NHS England has instructed employers to risk assess all staff from BAME groups to decide whether they should see patients face-to-face during the COVID-19 pandemic.
Guidance was updated after a Public Health England (PHE) report found that people from BAME backgrounds faced a two- to three-times higher risk of death. BMA records of doctors who have lost their lives after contracting COVID-19 show that more than 90% are from BAME backgrounds.
But a BMA poll of 7,497 doctors working in the UK found that 36% were not aware of any risk assessment in their place of work. Just 11% said they personally had been risk assessed.
BAME COVID-19 risk
The survey revealed that just 29% of BAME doctors feel fully protected from coronavirus compared with 46% among their white colleagues.
BAME clinicians were also more likely to feel pressured into treating patients without the proper protective equipment (PPE). A total of 39% of BAME doctors said they often or sometimes felt pressured to treat patients without proper PPE, compared to 19% among white doctors.
BMA chair Dr Chaand Nagpaul said: ‘It is extremely troubling that more than a third of BAME doctors still say they are not aware of any risk assessments at their workplace.
‘Equally disturbing is the fact that BAME colleagues are nearly three times more likely to report feeling regularly pressured to treat patients despite not having the right level of protection.
At-risk NHS staff
‘While the NHS has listened to calls by the BMA to direct all providers to risk assess healthcare workers who are most at risk, it is clear there is still much work to be done to properly mitigate against the risks faced by BAME staff.’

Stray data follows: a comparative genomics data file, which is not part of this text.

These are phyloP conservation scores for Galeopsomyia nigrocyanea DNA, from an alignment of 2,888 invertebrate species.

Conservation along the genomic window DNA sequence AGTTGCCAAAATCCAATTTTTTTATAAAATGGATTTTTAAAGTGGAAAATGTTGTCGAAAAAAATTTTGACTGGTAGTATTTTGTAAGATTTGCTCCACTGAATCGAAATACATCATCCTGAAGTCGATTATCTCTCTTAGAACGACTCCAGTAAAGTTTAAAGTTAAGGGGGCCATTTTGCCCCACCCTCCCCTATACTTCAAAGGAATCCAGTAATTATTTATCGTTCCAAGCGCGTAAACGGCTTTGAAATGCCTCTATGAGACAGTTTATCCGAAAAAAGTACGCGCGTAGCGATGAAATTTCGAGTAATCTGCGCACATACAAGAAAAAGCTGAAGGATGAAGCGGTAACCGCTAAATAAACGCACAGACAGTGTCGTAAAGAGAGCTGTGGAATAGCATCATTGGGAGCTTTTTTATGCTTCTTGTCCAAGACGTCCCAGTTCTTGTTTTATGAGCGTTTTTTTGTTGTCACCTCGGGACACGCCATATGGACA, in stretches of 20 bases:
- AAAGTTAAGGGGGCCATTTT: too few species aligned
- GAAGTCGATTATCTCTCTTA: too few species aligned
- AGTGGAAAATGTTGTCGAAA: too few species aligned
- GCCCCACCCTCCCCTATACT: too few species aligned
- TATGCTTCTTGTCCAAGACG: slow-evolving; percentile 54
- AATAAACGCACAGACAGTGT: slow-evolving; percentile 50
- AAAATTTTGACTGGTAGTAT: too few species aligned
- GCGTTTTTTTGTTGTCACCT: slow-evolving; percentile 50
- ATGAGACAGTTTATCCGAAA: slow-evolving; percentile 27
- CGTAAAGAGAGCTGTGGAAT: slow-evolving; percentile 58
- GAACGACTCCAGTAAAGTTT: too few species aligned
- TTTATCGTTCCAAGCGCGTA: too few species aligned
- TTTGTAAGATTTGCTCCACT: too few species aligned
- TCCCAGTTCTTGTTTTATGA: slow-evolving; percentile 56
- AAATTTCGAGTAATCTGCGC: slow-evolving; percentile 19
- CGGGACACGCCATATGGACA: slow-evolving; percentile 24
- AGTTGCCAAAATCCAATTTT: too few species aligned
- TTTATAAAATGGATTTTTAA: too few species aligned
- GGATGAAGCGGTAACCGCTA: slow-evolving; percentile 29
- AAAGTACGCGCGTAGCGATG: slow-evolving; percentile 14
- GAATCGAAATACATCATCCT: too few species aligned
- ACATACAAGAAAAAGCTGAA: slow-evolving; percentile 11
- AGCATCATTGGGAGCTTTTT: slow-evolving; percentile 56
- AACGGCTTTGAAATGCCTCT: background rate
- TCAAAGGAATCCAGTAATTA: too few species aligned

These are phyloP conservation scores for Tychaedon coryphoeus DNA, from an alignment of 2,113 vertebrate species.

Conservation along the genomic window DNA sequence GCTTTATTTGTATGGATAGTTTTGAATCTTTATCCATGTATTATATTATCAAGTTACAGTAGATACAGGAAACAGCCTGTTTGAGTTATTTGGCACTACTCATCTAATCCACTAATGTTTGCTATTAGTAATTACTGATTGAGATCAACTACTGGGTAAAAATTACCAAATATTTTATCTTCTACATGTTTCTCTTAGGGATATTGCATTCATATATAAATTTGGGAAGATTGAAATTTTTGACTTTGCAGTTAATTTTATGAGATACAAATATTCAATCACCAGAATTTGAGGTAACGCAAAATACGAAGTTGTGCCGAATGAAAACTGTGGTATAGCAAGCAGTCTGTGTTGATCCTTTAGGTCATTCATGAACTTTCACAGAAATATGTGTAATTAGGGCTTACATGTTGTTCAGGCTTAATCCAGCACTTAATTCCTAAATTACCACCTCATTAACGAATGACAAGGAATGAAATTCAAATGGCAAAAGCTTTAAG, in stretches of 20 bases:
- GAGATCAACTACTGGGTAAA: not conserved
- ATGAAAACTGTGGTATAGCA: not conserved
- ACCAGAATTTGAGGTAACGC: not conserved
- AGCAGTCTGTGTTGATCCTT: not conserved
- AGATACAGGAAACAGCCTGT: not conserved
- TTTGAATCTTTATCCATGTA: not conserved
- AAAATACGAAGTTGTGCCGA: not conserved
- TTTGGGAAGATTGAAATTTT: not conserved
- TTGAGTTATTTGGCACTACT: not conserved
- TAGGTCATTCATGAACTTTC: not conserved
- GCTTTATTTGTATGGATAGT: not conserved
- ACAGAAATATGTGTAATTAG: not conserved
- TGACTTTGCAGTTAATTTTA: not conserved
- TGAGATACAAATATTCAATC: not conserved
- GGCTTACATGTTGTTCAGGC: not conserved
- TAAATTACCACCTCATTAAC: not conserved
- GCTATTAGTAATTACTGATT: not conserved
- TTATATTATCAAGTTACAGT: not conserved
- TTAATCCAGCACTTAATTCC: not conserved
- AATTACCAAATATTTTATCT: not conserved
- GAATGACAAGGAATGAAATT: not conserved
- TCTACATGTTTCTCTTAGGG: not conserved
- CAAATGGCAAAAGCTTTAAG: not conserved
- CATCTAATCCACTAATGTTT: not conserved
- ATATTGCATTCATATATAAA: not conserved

Dr Nagpaul said it was vital for staff to be risk assessed so those at high risk can be redeployed to areas where they are less at risk or work remotely. He also repeated calls for a national tool for risk assessments to ensure consistency.
‘The BMA has previously highlighted how BAME staff can be less confident in raising concerns and more fearful of being blamed if something goes wrong. Employers must ensure that these doctors are fully supported in coming forward and speaking out,' he said.
‘Ultimately, it is crucial that lessons are learned from this pandemic - especially with the risk of a second wave - so that we act to ensure that the colour of your skin does not dictate your chance of survival,' he added.
In May the BMA highlighted concerns about variation in local approaches to risk assessment - arguing that the protection of doctors should not come down to a ‘postcode lottery'.
The warning came after over half of respondents in a previous BMA poll said they were not aware of any risk assessment in their place of work.
PHE’s report into COVID disparities found that safeguards to protect staff working in health and care services 'were not applied equally across ethnic groups' - reflecting 'a fundamental break in trust between employers and organisations'.